How sister’s suicide ‘informed’ my work – Norman Lamb

North Norfolk MP Norman Lamb was the latest person to be featured on The Backstory, a local podcast looking at the stories behind the news. He talked to Suzy Coulson about mental health and his own sister’s suicide in 2015.

Norman Lamb’s interest in mental health is well-known. “We all have mental health, we’re all on a continuum,” he explains.
As care minister in the coalition government he pushed for new standards in mental health care provision and has continued to keep mental health high on the agenda.

What’s less well-known is the personal experiences that have informed his work. “Informed but not formed”, as Norman explained to Suzy Coulson of The Backstory podcast.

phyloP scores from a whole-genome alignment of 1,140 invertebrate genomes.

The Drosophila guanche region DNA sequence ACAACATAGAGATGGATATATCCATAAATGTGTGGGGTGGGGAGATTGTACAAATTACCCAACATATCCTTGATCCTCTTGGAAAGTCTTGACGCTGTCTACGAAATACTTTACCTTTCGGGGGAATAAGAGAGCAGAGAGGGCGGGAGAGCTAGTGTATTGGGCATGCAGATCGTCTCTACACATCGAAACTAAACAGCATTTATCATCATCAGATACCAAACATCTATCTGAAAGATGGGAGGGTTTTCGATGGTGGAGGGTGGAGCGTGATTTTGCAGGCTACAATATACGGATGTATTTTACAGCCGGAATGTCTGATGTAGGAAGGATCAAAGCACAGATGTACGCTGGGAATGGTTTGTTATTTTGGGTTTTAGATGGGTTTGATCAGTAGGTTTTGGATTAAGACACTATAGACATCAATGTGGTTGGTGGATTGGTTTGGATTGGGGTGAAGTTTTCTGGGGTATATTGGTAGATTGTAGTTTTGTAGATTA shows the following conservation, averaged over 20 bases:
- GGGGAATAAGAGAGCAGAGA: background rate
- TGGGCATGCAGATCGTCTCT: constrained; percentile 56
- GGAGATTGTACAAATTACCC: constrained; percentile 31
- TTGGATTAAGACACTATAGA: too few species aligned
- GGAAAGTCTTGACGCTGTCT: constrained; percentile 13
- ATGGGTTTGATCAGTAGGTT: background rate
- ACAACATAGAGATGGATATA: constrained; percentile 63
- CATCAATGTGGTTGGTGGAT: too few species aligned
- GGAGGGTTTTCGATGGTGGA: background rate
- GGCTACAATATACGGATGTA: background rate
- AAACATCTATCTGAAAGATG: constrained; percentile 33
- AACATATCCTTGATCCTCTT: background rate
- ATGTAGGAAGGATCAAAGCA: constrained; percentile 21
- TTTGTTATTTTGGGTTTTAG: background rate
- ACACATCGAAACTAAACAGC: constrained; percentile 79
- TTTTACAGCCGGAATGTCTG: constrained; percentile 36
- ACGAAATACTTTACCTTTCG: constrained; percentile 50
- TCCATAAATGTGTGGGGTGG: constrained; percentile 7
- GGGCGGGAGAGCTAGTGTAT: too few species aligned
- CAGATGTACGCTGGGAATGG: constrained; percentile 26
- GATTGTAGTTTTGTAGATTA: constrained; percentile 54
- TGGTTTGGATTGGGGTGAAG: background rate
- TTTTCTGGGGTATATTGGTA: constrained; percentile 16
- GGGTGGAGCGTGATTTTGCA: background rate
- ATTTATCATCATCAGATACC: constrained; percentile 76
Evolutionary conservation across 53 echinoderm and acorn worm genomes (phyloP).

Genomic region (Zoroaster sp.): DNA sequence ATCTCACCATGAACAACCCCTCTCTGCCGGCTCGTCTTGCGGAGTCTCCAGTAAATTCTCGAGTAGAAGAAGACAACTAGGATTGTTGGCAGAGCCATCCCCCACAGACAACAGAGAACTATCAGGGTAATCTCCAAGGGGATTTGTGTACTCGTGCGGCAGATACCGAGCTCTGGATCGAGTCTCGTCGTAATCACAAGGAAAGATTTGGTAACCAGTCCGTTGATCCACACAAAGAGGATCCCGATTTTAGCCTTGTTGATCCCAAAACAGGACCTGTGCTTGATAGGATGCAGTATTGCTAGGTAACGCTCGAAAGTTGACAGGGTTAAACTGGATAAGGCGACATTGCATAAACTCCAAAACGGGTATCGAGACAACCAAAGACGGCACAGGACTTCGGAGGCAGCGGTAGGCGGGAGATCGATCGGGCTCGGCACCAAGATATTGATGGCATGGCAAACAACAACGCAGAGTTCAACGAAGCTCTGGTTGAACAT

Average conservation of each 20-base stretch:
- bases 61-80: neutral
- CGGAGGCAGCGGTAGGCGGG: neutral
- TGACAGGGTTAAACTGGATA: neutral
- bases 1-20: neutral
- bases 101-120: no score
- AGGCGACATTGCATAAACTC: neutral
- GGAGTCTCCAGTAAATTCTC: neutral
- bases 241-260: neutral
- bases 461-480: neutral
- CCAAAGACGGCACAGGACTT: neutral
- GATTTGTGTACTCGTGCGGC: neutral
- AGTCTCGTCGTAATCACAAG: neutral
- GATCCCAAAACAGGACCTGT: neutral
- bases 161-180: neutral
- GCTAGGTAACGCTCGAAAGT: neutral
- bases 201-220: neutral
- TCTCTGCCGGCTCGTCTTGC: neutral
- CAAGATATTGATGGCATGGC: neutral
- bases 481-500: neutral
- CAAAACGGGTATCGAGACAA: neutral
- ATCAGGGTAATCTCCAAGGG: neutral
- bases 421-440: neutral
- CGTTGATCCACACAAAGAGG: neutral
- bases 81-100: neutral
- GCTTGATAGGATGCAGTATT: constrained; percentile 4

The interest, it’s clear, was there already. Suzy was meeting Norman to find out more about what motivates his work and why he has chosen to be open about the mental health difficulties his own family have experienced.
“We’re all ultimately vulnerable, we’re fragile human beings and adversity can strike any of us at any moment,” he said.
Norman’s son, Archie, has suffered with Obsessive Compulsive Disorder since his teens. Now a successful music manager, having launched the career of grime artist Tinchy Stryder and collaborated with Jay Z, Archie has made a success of his life but there have been some dark times in which Norman and wife Mary found themselves negotiating the mental health system in a bid to get the right support for their son
“I remember the moment he said to me, ‘Dad why am I the only person going mad?’ For a parent to hear that, that’s quite hard.”